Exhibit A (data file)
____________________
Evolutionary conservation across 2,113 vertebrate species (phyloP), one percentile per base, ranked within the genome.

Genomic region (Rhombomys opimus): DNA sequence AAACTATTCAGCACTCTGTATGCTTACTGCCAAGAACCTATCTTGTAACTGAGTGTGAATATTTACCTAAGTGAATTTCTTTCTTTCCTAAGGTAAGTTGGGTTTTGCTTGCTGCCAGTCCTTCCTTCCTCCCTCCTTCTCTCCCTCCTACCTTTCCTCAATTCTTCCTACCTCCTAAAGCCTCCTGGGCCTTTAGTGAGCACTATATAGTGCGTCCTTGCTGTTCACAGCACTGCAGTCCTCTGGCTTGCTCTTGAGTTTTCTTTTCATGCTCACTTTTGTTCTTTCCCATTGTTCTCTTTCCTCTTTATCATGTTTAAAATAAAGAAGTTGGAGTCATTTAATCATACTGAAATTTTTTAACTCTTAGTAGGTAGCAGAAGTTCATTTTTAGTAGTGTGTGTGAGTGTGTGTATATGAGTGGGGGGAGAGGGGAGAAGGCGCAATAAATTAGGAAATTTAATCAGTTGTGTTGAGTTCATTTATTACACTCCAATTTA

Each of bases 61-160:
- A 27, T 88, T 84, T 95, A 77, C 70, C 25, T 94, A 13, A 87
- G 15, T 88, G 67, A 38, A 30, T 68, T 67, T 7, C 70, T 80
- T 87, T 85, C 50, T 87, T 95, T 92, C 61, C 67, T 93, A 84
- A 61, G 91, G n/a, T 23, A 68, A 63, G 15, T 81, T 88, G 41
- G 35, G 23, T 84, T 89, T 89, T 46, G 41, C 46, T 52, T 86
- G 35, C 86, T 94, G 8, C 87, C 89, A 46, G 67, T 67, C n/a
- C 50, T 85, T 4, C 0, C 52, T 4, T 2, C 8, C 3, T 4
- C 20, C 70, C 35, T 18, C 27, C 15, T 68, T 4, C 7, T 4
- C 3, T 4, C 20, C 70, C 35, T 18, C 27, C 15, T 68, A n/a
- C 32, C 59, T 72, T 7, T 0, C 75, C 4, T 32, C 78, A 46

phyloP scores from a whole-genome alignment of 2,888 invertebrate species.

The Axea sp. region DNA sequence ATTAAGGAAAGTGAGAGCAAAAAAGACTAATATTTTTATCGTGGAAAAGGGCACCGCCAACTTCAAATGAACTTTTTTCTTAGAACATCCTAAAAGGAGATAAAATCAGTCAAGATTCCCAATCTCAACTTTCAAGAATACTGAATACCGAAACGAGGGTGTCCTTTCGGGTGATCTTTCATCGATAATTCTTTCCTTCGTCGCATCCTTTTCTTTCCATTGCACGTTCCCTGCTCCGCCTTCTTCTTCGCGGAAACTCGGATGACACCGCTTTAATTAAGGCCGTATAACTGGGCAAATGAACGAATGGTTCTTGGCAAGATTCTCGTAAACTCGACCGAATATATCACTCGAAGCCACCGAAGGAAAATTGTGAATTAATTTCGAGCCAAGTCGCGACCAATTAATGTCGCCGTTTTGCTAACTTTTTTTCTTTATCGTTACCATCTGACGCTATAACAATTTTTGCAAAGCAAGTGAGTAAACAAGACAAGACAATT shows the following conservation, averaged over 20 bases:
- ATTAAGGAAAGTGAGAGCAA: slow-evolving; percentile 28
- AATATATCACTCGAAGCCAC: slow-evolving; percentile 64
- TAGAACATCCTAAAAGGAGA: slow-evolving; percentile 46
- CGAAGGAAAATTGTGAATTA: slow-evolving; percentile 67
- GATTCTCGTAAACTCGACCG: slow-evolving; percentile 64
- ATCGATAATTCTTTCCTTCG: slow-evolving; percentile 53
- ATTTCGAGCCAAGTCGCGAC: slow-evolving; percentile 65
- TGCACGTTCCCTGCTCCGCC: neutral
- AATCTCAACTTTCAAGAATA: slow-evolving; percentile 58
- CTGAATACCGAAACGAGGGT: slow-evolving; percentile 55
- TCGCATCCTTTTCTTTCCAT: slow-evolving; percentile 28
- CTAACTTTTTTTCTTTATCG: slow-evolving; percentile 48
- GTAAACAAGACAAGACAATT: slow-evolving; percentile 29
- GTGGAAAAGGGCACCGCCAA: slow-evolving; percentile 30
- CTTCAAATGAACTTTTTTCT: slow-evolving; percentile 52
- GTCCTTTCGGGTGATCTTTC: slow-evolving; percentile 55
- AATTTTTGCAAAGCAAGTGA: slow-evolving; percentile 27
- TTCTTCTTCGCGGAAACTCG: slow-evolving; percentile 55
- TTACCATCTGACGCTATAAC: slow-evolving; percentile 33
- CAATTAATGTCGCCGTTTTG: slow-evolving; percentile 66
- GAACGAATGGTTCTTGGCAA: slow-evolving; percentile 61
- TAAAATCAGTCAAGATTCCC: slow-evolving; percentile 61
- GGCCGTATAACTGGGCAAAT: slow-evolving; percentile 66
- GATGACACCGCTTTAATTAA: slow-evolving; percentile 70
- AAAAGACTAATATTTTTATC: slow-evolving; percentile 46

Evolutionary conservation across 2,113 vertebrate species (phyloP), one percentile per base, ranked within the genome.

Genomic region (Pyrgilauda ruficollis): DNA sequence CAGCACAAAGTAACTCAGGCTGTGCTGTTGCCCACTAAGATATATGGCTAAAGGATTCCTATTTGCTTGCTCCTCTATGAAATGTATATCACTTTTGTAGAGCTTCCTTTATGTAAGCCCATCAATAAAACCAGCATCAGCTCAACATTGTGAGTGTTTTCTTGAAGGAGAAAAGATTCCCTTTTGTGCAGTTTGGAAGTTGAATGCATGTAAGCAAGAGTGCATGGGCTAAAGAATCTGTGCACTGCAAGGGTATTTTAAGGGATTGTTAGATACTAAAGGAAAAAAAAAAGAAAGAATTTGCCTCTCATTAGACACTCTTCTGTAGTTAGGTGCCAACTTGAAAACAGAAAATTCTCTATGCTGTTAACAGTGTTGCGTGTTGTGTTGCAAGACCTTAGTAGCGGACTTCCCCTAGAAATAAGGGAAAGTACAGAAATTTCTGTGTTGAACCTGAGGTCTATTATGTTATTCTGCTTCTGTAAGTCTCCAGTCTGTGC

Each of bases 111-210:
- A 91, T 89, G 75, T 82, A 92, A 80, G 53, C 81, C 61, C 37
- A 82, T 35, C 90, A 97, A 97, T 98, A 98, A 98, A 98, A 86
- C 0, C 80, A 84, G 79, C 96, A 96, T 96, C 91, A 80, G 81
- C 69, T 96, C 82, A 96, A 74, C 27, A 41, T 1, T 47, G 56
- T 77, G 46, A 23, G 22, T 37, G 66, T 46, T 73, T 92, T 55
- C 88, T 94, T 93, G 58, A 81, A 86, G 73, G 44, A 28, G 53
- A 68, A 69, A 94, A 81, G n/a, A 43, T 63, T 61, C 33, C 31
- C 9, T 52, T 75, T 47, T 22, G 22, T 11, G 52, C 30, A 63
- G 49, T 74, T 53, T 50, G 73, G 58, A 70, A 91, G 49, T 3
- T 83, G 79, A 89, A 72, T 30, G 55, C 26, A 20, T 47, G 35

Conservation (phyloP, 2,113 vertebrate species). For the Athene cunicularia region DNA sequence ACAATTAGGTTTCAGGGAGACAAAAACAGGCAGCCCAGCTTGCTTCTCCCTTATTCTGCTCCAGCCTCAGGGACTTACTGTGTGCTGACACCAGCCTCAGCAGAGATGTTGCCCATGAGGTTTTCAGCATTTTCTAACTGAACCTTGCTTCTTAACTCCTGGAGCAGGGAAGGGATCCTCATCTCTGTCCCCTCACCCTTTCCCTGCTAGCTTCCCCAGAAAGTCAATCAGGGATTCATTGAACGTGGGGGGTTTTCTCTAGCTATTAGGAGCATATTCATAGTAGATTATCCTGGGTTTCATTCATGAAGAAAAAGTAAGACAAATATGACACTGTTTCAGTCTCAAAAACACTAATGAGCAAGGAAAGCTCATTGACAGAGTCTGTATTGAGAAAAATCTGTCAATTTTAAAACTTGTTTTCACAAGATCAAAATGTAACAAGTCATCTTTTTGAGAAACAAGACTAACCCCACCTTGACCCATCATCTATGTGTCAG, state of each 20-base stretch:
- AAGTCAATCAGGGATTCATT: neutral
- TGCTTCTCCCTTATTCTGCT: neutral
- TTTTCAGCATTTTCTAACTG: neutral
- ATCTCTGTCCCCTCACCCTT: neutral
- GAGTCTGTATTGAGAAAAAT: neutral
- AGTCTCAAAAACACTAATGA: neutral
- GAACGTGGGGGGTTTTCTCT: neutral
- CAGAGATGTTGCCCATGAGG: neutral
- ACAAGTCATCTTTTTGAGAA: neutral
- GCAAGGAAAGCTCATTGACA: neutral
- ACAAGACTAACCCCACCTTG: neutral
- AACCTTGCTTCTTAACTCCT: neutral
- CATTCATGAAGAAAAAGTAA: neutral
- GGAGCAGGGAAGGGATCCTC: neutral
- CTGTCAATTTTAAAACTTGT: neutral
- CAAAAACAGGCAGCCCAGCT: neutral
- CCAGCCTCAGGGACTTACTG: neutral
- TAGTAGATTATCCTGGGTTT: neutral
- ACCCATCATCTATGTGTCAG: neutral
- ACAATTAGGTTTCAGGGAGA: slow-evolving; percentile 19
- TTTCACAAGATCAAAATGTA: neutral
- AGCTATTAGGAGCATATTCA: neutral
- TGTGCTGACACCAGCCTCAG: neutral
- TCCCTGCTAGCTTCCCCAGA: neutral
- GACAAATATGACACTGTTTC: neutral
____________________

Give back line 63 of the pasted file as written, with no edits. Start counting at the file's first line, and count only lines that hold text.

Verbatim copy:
- ACAAGTCATCTTTTTGAGAA: neutral